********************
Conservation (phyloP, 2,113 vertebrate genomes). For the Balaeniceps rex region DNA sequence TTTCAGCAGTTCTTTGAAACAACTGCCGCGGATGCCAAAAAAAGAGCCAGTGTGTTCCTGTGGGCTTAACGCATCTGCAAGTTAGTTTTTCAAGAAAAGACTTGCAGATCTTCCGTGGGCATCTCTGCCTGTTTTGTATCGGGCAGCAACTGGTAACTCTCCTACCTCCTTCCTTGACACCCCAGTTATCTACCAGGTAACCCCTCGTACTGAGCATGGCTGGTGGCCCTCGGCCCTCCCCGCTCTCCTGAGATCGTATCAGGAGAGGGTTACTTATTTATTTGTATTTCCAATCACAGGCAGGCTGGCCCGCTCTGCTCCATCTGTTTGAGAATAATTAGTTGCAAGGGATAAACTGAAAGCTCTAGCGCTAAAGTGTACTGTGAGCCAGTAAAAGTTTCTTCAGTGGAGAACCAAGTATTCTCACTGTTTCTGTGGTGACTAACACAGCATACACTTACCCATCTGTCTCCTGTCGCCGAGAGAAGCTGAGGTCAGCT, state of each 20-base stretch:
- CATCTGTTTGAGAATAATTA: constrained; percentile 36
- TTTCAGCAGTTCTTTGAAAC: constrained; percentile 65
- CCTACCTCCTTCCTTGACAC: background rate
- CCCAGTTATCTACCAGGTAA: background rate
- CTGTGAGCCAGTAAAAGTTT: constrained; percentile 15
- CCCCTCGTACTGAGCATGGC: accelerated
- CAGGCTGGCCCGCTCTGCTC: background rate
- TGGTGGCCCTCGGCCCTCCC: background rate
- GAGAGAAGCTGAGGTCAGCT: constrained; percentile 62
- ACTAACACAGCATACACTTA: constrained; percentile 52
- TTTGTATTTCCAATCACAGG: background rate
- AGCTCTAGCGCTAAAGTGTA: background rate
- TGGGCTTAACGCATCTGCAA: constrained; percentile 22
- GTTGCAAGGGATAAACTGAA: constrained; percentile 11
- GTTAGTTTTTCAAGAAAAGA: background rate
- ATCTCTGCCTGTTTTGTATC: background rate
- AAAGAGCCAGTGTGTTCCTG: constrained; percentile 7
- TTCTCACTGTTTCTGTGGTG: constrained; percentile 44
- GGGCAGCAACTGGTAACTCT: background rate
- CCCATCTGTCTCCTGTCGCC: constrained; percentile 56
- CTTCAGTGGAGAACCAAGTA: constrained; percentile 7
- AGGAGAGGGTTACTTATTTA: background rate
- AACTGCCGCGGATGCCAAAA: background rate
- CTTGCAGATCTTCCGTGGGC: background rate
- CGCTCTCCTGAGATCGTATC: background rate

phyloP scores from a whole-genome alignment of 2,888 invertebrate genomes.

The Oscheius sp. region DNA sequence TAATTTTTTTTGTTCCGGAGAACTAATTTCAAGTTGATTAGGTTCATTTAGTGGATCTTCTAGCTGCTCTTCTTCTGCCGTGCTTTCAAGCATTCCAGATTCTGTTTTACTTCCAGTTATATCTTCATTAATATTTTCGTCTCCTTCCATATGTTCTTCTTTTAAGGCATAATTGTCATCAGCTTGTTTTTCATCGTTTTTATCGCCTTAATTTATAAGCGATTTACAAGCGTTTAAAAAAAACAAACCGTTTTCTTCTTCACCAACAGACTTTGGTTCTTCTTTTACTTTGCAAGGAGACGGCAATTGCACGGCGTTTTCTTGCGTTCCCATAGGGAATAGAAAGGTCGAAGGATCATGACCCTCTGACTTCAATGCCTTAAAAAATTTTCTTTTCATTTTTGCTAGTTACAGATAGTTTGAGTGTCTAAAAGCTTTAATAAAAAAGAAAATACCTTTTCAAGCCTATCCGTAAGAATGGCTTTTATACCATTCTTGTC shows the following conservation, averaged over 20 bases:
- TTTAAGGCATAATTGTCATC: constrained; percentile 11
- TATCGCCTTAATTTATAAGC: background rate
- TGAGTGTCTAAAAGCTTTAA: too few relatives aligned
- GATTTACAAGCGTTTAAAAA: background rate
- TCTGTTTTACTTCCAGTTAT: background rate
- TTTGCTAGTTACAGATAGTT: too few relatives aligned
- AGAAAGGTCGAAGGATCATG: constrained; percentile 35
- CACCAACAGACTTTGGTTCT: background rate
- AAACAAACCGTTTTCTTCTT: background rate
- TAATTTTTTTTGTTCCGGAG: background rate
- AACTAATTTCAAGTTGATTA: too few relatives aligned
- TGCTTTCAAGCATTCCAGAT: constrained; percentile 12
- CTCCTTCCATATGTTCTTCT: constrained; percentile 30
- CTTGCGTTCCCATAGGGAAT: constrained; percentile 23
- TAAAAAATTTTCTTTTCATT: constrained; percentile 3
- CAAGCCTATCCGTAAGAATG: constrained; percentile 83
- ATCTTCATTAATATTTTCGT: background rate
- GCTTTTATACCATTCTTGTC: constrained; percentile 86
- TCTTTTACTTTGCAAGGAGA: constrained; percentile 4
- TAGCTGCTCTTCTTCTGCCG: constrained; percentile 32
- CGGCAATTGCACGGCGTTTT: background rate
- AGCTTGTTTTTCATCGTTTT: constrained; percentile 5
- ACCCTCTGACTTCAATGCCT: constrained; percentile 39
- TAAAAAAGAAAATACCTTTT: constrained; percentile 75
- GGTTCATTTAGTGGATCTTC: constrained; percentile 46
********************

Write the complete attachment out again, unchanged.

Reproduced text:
Conservation (phyloP, 2,113 vertebrate genomes). For the Balaeniceps rex region DNA sequence TTTCAGCAGTTCTTTGAAACAACTGCCGCGGATGCCAAAAAAAGAGCCAGTGTGTTCCTGTGGGCTTAACGCATCTGCAAGTTAGTTTTTCAAGAAAAGACTTGCAGATCTTCCGTGGGCATCTCTGCCTGTTTTGTATCGGGCAGCAACTGGTAACTCTCCTACCTCCTTCCTTGACACCCCAGTTATCTACCAGGTAACCCCTCGTACTGAGCATGGCTGGTGGCCCTCGGCCCTCCCCGCTCTCCTGAGATCGTATCAGGAGAGGGTTACTTATTTATTTGTATTTCCAATCACAGGCAGGCTGGCCCGCTCTGCTCCATCTGTTTGAGAATAATTAGTTGCAAGGGATAAACTGAAAGCTCTAGCGCTAAAGTGTACTGTGAGCCAGTAAAAGTTTCTTCAGTGGAGAACCAAGTATTCTCACTGTTTCTGTGGTGACTAACACAGCATACACTTACCCATCTGTCTCCTGTCGCCGAGAGAAGCTGAGGTCAGCT, state of each 20-base stretch:
- CATCTGTTTGAGAATAATTA: constrained; percentile 36
- TTTCAGCAGTTCTTTGAAAC: constrained; percentile 65
- CCTACCTCCTTCCTTGACAC: background rate
- CCCAGTTATCTACCAGGTAA: background rate
- CTGTGAGCCAGTAAAAGTTT: constrained; percentile 15
- CCCCTCGTACTGAGCATGGC: accelerated
- CAGGCTGGCCCGCTCTGCTC: background rate
- TGGTGGCCCTCGGCCCTCCC: background rate
- GAGAGAAGCTGAGGTCAGCT: constrained; percentile 62
- ACTAACACAGCATACACTTA: constrained; percentile 52
- TTTGTATTTCCAATCACAGG: background rate
- AGCTCTAGCGCTAAAGTGTA: background rate
- TGGGCTTAACGCATCTGCAA: constrained; percentile 22
- GTTGCAAGGGATAAACTGAA: constrained; percentile 11
- GTTAGTTTTTCAAGAAAAGA: background rate
- ATCTCTGCCTGTTTTGTATC: background rate
- AAAGAGCCAGTGTGTTCCTG: constrained; percentile 7
- TTCTCACTGTTTCTGTGGTG: constrained; percentile 44
- GGGCAGCAACTGGTAACTCT: background rate
- CCCATCTGTCTCCTGTCGCC: constrained; percentile 56
- CTTCAGTGGAGAACCAAGTA: constrained; percentile 7
- AGGAGAGGGTTACTTATTTA: background rate
- AACTGCCGCGGATGCCAAAA: background rate
- CTTGCAGATCTTCCGTGGGC: background rate
- CGCTCTCCTGAGATCGTATC: background rate

phyloP scores from a whole-genome alignment of 2,888 invertebrate genomes.

The Oscheius sp. region DNA sequence TAATTTTTTTTGTTCCGGAGAACTAATTTCAAGTTGATTAGGTTCATTTAGTGGATCTTCTAGCTGCTCTTCTTCTGCCGTGCTTTCAAGCATTCCAGATTCTGTTTTACTTCCAGTTATATCTTCATTAATATTTTCGTCTCCTTCCATATGTTCTTCTTTTAAGGCATAATTGTCATCAGCTTGTTTTTCATCGTTTTTATCGCCTTAATTTATAAGCGATTTACAAGCGTTTAAAAAAAACAAACCGTTTTCTTCTTCACCAACAGACTTTGGTTCTTCTTTTACTTTGCAAGGAGACGGCAATTGCACGGCGTTTTCTTGCGTTCCCATAGGGAATAGAAAGGTCGAAGGATCATGACCCTCTGACTTCAATGCCTTAAAAAATTTTCTTTTCATTTTTGCTAGTTACAGATAGTTTGAGTGTCTAAAAGCTTTAATAAAAAAGAAAATACCTTTTCAAGCCTATCCGTAAGAATGGCTTTTATACCATTCTTGTC shows the following conservation, averaged over 20 bases:
- TTTAAGGCATAATTGTCATC: constrained; percentile 11
- TATCGCCTTAATTTATAAGC: background rate
- TGAGTGTCTAAAAGCTTTAA: too few relatives aligned
- GATTTACAAGCGTTTAAAAA: background rate
- TCTGTTTTACTTCCAGTTAT: background rate
- TTTGCTAGTTACAGATAGTT: too few relatives aligned
- AGAAAGGTCGAAGGATCATG: constrained; percentile 35
- CACCAACAGACTTTGGTTCT: background rate
- AAACAAACCGTTTTCTTCTT: background rate
- TAATTTTTTTTGTTCCGGAG: background rate
- AACTAATTTCAAGTTGATTA: too few relatives aligned
- TGCTTTCAAGCATTCCAGAT: constrained; percentile 12
- CTCCTTCCATATGTTCTTCT: constrained; percentile 30
- CTTGCGTTCCCATAGGGAAT: constrained; percentile 23
- TAAAAAATTTTCTTTTCATT: constrained; percentile 3
- CAAGCCTATCCGTAAGAATG: constrained; percentile 83
- ATCTTCATTAATATTTTCGT: background rate
- GCTTTTATACCATTCTTGTC: constrained; percentile 86
- TCTTTTACTTTGCAAGGAGA: constrained; percentile 4
- TAGCTGCTCTTCTTCTGCCG: constrained; percentile 32
- CGGCAATTGCACGGCGTTTT: background rate
- AGCTTGTTTTTCATCGTTTT: constrained; percentile 5
- ACCCTCTGACTTCAATGCCT: constrained; percentile 39
- TAAAAAAGAAAATACCTTTT: constrained; percentile 75
- GGTTCATTTAGTGGATCTTC: constrained; percentile 46